The novel takes place 20 years after a flu pandemic wipes out 99% of the world's population, though the action moves back and forth in time so that you get to know the characters both before and after the horrible event. In this world 20 years after the pandemic, with no infrastructure and people scattered in small enclaves, there is a traveling troupe of actors and musicians. They go from community to community along the shores of Lake Michigan and Lake Superior, performing Shakespeare plays and classical music. Painted on the side of their caravan is this motto:
"Survival is Insufficient"
          - from Station Eleven by Emily St. John Mandel 

And I thought that phrase was also perfectly fit for a life with chronic illness.

It is all too easy when you are chronically ill to get wrapped up in merely surviving, just trying to get through each day. When your every moment is ruled by restrictions and limitations, you can easily become focused only on survival. But, as this traveling acting troupe points out, survival is not life, and you need more for a real life - small joys, moments of happiness, art, music, and more.

It has taken me a long time to figure this out for myself - certainly in those early years, I was almost entirely focused on survival (though when you have little kids around, they remind you constantly that there is more to life). Now, though, I find happiness, fulfillment, and moments of joy in many ways throughout each day, like:
  • Lying outside on my deck, looking up at the clouds, listening to the birds (so many different kinds!) and the wind through the trees.
  • Reading a book that takes me to another world.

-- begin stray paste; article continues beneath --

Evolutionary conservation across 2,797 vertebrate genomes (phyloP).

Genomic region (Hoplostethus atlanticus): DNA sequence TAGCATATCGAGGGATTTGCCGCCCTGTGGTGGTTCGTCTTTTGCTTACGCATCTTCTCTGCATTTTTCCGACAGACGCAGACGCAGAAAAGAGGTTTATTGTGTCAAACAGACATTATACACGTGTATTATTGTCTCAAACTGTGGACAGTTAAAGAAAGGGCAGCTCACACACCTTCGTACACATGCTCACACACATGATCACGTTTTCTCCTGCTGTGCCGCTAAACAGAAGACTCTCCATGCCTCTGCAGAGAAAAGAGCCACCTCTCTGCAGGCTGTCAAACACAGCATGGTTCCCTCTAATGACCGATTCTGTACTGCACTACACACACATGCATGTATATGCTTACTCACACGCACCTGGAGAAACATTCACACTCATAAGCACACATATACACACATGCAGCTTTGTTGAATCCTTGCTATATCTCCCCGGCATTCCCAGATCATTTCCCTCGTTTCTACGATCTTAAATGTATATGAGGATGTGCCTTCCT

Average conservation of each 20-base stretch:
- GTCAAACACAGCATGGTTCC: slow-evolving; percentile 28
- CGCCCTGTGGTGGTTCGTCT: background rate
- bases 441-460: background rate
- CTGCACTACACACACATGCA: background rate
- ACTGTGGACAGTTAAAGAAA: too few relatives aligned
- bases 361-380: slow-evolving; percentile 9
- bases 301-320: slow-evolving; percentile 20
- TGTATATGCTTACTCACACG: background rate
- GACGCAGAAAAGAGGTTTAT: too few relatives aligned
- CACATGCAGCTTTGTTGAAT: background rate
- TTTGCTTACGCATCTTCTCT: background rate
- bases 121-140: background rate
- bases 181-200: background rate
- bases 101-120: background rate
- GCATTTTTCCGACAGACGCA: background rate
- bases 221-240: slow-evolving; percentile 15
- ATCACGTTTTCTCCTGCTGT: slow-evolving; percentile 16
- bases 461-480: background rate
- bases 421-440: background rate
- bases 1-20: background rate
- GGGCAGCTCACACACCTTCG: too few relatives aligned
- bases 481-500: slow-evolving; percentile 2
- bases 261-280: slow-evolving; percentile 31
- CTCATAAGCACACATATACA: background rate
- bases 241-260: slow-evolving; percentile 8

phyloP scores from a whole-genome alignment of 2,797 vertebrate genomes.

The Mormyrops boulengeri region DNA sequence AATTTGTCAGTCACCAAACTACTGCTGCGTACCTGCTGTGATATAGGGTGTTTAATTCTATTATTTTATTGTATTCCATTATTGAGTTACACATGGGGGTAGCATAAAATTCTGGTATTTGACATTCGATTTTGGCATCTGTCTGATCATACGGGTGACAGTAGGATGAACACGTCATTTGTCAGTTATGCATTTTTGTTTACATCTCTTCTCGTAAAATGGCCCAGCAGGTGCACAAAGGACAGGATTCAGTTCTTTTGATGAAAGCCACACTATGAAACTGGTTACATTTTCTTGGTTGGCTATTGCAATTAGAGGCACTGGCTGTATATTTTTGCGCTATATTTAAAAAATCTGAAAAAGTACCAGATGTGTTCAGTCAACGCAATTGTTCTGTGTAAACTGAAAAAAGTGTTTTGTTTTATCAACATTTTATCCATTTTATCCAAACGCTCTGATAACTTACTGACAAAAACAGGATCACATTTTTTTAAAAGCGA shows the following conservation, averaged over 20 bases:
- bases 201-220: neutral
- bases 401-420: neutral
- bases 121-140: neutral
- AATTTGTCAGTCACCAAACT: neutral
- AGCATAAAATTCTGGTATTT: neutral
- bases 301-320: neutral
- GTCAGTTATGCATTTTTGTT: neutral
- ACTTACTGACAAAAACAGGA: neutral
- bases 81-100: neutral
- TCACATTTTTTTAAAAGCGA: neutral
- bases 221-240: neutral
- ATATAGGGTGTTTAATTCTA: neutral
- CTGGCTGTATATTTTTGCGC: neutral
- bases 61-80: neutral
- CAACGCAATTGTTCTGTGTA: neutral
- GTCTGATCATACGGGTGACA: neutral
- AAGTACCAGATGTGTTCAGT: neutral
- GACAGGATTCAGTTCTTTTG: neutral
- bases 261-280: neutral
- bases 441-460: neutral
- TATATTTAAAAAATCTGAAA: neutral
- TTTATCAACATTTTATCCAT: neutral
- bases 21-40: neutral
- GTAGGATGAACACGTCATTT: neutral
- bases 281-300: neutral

• Listening to favorite music that makes me sing out loud or discovering new songs and artists.
  • Lying on the couch at night, with a square of dark chocolate and a mug of Raspberry Zinger tea, enjoying favorite TV shows with my husband.
  • Connecting with a friend - old or new - online.
In all of these ways - and many more - I am constantly reminded that "Survival is Insufficient" and that my chronic illness doesn't have to define my life. There is still plenty of joy to be found in this new life.

How do you find joy in your life? What things - art, music, outdoors - lift you out of a life of illness and remind you that you are more than your illness?

P.S. If you enjoy reading, I highly recommend Station Eleven (the link takes you to my review at my book blog - don't worry - no spoilers!). I bet it is great on audio, too.

Tuesday, April 19, 2016

TV Tuesday: Bosch

With a lot of our favorite winter shows wrapping up on cable, we've been watching more on Amazon Prime & Netflix lately. One of our favorite Amazon shows just came back for its second season, and it's better than ever!